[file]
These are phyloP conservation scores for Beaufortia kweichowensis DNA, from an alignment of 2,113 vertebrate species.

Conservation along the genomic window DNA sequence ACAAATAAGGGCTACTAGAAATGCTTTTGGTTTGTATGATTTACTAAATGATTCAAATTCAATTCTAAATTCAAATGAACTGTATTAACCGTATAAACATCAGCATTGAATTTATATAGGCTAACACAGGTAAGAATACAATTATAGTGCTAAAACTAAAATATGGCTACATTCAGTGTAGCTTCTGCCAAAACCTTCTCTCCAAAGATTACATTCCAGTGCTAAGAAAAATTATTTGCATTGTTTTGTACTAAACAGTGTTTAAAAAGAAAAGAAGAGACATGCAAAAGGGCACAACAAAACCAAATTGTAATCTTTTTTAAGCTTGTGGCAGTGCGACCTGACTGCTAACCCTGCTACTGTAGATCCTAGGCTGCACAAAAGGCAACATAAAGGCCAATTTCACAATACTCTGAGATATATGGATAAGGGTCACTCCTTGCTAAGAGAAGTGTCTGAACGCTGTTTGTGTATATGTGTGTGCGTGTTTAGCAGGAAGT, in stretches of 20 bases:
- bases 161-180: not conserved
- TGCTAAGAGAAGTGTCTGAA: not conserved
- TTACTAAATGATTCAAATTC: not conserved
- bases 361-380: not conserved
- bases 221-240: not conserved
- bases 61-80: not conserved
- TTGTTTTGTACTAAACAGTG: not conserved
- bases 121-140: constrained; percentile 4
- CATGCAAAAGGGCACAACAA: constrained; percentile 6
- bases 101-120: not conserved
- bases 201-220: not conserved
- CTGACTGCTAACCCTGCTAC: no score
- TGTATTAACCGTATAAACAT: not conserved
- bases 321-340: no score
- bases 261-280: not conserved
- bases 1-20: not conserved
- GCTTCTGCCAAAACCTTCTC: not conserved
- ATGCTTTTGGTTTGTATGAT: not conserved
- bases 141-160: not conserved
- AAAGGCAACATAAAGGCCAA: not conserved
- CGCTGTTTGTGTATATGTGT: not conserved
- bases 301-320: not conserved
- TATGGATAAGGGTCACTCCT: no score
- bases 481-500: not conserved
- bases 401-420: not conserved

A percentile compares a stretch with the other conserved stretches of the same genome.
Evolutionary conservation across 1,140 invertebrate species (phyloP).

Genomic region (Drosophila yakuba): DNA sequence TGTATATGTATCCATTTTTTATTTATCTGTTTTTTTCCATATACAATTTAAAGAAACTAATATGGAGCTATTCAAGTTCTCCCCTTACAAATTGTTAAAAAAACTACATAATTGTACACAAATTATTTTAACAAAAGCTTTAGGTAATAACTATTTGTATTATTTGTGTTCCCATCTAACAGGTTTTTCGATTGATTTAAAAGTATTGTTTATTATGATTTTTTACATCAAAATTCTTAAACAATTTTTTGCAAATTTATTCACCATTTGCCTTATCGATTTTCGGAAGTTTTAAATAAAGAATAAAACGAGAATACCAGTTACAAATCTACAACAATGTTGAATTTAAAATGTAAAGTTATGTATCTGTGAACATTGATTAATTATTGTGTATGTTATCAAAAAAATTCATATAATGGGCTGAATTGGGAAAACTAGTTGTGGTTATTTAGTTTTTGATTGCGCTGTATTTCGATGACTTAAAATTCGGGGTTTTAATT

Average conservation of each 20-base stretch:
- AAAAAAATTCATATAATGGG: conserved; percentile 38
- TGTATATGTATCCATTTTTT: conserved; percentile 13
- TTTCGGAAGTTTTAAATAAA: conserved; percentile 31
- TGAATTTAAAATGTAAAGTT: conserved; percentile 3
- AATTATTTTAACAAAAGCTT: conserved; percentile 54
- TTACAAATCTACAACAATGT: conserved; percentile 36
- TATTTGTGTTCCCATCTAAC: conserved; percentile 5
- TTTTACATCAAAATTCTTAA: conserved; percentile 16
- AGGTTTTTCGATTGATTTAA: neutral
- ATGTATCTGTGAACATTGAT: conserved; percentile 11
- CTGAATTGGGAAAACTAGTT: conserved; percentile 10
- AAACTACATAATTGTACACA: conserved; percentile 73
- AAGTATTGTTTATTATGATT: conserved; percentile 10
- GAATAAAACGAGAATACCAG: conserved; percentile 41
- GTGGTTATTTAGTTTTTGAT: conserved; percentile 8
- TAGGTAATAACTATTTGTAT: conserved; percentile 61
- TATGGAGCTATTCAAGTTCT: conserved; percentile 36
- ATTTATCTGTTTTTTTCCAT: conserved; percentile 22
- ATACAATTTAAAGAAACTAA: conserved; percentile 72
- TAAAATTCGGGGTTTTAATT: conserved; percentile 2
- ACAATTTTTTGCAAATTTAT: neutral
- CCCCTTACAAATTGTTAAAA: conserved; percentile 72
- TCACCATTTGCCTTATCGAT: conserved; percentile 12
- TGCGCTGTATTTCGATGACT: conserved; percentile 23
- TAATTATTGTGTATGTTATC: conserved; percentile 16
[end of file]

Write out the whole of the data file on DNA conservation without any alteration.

These are phyloP conservation scores for Beaufortia kweichowensis DNA, from an alignment of 2,113 vertebrate species.

Conservation along the genomic window DNA sequence ACAAATAAGGGCTACTAGAAATGCTTTTGGTTTGTATGATTTACTAAATGATTCAAATTCAATTCTAAATTCAAATGAACTGTATTAACCGTATAAACATCAGCATTGAATTTATATAGGCTAACACAGGTAAGAATACAATTATAGTGCTAAAACTAAAATATGGCTACATTCAGTGTAGCTTCTGCCAAAACCTTCTCTCCAAAGATTACATTCCAGTGCTAAGAAAAATTATTTGCATTGTTTTGTACTAAACAGTGTTTAAAAAGAAAAGAAGAGACATGCAAAAGGGCACAACAAAACCAAATTGTAATCTTTTTTAAGCTTGTGGCAGTGCGACCTGACTGCTAACCCTGCTACTGTAGATCCTAGGCTGCACAAAAGGCAACATAAAGGCCAATTTCACAATACTCTGAGATATATGGATAAGGGTCACTCCTTGCTAAGAGAAGTGTCTGAACGCTGTTTGTGTATATGTGTGTGCGTGTTTAGCAGGAAGT, in stretches of 20 bases:
- bases 161-180: not conserved
- TGCTAAGAGAAGTGTCTGAA: not conserved
- TTACTAAATGATTCAAATTC: not conserved
- bases 361-380: not conserved
- bases 221-240: not conserved
- bases 61-80: not conserved
- TTGTTTTGTACTAAACAGTG: not conserved
- bases 121-140: constrained; percentile 4
- CATGCAAAAGGGCACAACAA: constrained; percentile 6
- bases 101-120: not conserved
- bases 201-220: not conserved
- CTGACTGCTAACCCTGCTAC: no score
- TGTATTAACCGTATAAACAT: not conserved
- bases 321-340: no score
- bases 261-280: not conserved
- bases 1-20: not conserved
- GCTTCTGCCAAAACCTTCTC: not conserved
- ATGCTTTTGGTTTGTATGAT: not conserved
- bases 141-160: not conserved
- AAAGGCAACATAAAGGCCAA: not conserved
- CGCTGTTTGTGTATATGTGT: not conserved
- bases 301-320: not conserved
- TATGGATAAGGGTCACTCCT: no score
- bases 481-500: not conserved
- bases 401-420: not conserved

A percentile compares a stretch with the other conserved stretches of the same genome.
Evolutionary conservation across 1,140 invertebrate species (phyloP).

Genomic region (Drosophila yakuba): DNA sequence TGTATATGTATCCATTTTTTATTTATCTGTTTTTTTCCATATACAATTTAAAGAAACTAATATGGAGCTATTCAAGTTCTCCCCTTACAAATTGTTAAAAAAACTACATAATTGTACACAAATTATTTTAACAAAAGCTTTAGGTAATAACTATTTGTATTATTTGTGTTCCCATCTAACAGGTTTTTCGATTGATTTAAAAGTATTGTTTATTATGATTTTTTACATCAAAATTCTTAAACAATTTTTTGCAAATTTATTCACCATTTGCCTTATCGATTTTCGGAAGTTTTAAATAAAGAATAAAACGAGAATACCAGTTACAAATCTACAACAATGTTGAATTTAAAATGTAAAGTTATGTATCTGTGAACATTGATTAATTATTGTGTATGTTATCAAAAAAATTCATATAATGGGCTGAATTGGGAAAACTAGTTGTGGTTATTTAGTTTTTGATTGCGCTGTATTTCGATGACTTAAAATTCGGGGTTTTAATT

Average conservation of each 20-base stretch:
- AAAAAAATTCATATAATGGG: conserved; percentile 38
- TGTATATGTATCCATTTTTT: conserved; percentile 13
- TTTCGGAAGTTTTAAATAAA: conserved; percentile 31
- TGAATTTAAAATGTAAAGTT: conserved; percentile 3
- AATTATTTTAACAAAAGCTT: conserved; percentile 54
- TTACAAATCTACAACAATGT: conserved; percentile 36
- TATTTGTGTTCCCATCTAAC: conserved; percentile 5
- TTTTACATCAAAATTCTTAA: conserved; percentile 16
- AGGTTTTTCGATTGATTTAA: neutral
- ATGTATCTGTGAACATTGAT: conserved; percentile 11
- CTGAATTGGGAAAACTAGTT: conserved; percentile 10
- AAACTACATAATTGTACACA: conserved; percentile 73
- AAGTATTGTTTATTATGATT: conserved; percentile 10
- GAATAAAACGAGAATACCAG: conserved; percentile 41
- GTGGTTATTTAGTTTTTGAT: conserved; percentile 8
- TAGGTAATAACTATTTGTAT: conserved; percentile 61
- TATGGAGCTATTCAAGTTCT: conserved; percentile 36
- ATTTATCTGTTTTTTTCCAT: conserved; percentile 22
- ATACAATTTAAAGAAACTAA: conserved; percentile 72
- TAAAATTCGGGGTTTTAATT: conserved; percentile 2
- ACAATTTTTTGCAAATTTAT: neutral
- CCCCTTACAAATTGTTAAAA: conserved; percentile 72
- TCACCATTTGCCTTATCGAT: conserved; percentile 12
- TGCGCTGTATTTCGATGACT: conserved; percentile 23
- TAATTATTGTGTATGTTATC: conserved; percentile 16